The show’s attempt at an emotional This Is Us level declaration of a “life truth” was embarrassing. After Will has utterly fucked up his first date by telling her “I love you” as soon as she kisses him (the lazy writing and character development here is really killing me), and the cops have been called (of course), not one, but all four of the other single parents show up to rescue him and Leighton Meester proclaims, “We all got left. But we’re not alone.” BARF.

It’s this sort of fetishization of the single parent as someone without agency, someone who was left, left to toil and struggle alone, to be taken pity on that really gets under my skin. I left my ex husband because he was an asshole. And I gotta tell you, nine years later, I continue to be thrilled by that decision and very infrequently feel alone.

The most interesting character in Single Parents is Brad Garret’s Doug, an aging dermatologist with twin daughters. I could do without the hack gangster-y nonsense but the writers would be wise to ditch everyone else and focus their efforts here. See Douglas got himself a trophy wife (not sure why she needed to be a stripper, I mean they’re in L.A., aren’t there a lot of failed actresses everywhere? The stripper detail seems overly misogynistic, but I’m just a woman, what do I know) and she wanted to have a baby, so of course they have twins, and then she dies and he’s left dealing with these two girls. Now here’s a prime set up for struggle and character growth and fuck-ups and learning — it’s like Three Men and a Baby meets Gangster Frasier, and I’m totally into it because this guy’s got an actual story that can be rooted in his circumstance as a single parent. He’s got his old life where he did what he wanted and was a privileged asshole, and now he’s got a new life where these kids need him but, fuck, he’d rather be doing something else. There’s an entire show right there. But it seems I’m the only one actually paying attention to these characters and interested in finding both the humor and pathos in their circumstances and in the unexpected ways life turns out.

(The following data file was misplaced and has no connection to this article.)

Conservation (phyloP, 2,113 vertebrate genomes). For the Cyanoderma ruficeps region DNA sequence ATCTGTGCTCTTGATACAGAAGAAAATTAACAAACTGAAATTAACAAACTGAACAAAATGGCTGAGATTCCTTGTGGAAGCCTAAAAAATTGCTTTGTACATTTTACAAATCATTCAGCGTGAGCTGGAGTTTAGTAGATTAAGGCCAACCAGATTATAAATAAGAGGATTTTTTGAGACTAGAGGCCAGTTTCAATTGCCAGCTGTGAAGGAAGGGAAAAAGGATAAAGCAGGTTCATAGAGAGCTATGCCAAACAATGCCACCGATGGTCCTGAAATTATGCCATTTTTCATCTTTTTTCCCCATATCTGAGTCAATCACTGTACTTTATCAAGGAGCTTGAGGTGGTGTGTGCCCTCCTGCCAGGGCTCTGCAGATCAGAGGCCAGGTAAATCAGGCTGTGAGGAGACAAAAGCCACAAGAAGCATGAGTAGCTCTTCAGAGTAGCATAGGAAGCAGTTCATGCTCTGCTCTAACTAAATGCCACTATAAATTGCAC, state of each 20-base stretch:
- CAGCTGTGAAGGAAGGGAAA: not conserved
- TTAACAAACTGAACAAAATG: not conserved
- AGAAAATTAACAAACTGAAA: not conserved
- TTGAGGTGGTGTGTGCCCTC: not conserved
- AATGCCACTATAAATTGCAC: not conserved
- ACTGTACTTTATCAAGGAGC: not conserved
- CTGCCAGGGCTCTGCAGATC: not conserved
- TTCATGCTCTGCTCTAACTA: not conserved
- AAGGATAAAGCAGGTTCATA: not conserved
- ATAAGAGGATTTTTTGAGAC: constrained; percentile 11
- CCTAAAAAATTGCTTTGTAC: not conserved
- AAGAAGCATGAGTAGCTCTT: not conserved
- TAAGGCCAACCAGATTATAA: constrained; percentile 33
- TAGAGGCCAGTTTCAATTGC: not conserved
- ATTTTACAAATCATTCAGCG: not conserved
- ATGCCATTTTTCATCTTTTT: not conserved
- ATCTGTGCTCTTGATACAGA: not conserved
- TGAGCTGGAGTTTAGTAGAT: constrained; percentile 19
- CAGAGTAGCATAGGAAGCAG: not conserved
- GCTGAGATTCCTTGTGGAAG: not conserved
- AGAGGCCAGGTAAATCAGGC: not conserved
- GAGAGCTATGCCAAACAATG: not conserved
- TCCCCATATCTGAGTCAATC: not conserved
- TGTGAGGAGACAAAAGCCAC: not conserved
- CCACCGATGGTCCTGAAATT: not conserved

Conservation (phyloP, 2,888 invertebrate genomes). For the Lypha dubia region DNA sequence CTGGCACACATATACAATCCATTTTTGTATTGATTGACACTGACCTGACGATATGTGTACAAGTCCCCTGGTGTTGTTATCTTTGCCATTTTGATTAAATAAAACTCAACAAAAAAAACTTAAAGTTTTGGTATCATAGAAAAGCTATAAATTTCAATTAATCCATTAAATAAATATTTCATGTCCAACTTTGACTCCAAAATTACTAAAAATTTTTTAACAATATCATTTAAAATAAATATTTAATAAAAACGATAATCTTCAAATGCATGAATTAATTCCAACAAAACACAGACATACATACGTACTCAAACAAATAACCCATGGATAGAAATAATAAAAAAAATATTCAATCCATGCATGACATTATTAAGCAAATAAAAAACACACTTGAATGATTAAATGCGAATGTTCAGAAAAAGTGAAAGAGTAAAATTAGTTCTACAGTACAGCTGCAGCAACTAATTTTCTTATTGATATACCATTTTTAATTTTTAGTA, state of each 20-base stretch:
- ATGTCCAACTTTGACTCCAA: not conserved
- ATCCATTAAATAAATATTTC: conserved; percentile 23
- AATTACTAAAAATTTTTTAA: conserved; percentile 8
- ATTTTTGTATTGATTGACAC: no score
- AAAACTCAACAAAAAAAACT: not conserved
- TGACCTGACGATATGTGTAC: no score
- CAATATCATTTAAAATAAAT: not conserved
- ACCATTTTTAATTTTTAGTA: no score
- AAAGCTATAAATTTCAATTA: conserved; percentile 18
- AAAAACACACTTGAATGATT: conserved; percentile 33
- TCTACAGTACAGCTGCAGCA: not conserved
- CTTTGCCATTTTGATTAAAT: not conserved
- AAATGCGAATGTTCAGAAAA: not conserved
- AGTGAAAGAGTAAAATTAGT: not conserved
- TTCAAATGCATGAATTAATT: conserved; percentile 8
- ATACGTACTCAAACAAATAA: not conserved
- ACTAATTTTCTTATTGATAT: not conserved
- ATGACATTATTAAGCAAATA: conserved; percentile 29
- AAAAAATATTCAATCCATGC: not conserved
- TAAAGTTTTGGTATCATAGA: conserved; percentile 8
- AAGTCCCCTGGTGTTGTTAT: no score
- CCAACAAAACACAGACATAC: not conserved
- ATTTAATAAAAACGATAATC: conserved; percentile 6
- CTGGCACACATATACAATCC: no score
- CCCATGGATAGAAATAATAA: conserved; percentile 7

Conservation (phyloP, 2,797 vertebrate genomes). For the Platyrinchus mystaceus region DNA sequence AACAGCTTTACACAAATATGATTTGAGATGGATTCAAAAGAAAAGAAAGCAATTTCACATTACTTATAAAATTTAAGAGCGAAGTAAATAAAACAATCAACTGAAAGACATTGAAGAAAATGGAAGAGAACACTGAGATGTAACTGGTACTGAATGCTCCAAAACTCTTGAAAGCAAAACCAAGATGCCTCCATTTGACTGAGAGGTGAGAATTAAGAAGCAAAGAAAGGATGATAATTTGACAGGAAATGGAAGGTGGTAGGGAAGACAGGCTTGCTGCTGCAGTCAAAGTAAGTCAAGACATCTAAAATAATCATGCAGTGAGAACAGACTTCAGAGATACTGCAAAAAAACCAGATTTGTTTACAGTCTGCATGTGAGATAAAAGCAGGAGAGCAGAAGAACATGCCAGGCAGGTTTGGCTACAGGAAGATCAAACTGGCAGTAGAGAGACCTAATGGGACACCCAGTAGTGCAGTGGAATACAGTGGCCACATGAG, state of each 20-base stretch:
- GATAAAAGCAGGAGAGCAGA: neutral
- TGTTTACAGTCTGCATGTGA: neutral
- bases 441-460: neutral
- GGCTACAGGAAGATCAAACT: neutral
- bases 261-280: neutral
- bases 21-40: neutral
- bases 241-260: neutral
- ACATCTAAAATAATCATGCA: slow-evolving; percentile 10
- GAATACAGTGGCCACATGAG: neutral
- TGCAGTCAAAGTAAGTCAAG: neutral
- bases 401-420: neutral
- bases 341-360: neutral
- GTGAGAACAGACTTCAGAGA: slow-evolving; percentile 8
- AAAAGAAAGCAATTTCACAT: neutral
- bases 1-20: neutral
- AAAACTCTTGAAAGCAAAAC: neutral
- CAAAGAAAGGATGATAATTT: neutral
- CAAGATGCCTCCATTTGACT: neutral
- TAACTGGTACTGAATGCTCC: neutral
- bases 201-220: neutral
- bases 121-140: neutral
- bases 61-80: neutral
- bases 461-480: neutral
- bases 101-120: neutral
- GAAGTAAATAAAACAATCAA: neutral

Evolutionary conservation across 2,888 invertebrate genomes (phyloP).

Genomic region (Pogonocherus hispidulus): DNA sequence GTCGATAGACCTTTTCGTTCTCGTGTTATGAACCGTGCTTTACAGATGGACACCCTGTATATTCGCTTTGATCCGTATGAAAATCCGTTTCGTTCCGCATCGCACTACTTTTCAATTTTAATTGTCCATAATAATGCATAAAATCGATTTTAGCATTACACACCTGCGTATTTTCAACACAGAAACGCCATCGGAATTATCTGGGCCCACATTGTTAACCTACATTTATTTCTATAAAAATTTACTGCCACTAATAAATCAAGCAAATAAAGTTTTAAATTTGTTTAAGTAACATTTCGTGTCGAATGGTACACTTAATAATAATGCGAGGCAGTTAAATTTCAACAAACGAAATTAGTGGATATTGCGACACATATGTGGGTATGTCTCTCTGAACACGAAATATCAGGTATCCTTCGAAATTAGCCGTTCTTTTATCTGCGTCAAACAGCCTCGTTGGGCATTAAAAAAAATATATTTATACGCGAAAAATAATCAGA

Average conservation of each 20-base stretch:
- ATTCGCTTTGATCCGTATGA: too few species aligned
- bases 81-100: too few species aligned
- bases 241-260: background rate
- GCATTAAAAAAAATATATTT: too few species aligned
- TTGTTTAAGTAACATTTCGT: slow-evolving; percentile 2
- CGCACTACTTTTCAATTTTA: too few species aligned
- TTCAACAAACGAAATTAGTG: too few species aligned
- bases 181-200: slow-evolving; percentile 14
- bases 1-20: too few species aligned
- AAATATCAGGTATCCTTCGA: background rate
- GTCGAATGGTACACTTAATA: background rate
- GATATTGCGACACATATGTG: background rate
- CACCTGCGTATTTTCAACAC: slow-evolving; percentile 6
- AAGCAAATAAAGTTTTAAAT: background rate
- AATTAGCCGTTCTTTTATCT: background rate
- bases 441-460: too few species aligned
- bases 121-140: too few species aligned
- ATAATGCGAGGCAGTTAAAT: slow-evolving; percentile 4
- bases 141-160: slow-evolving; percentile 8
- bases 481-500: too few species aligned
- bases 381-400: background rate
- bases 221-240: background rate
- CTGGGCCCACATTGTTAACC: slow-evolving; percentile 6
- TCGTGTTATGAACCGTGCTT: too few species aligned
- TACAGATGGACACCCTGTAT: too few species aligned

Is it too much to ask our sitcoms for realistic depictions of human struggles? Maybe. But the best shows deliver both humor and truth, and that, my friends, is what I want to watch.

Adrienne Gunn is a writer, editor, and storyteller and has published in McSweeney’s, PANK, TriQuarterly, Five Quarterly, among other journals, and has a one-woman show called Mother of the Year!

A version of this originally appeared on HEAUXS. Republished here with permission.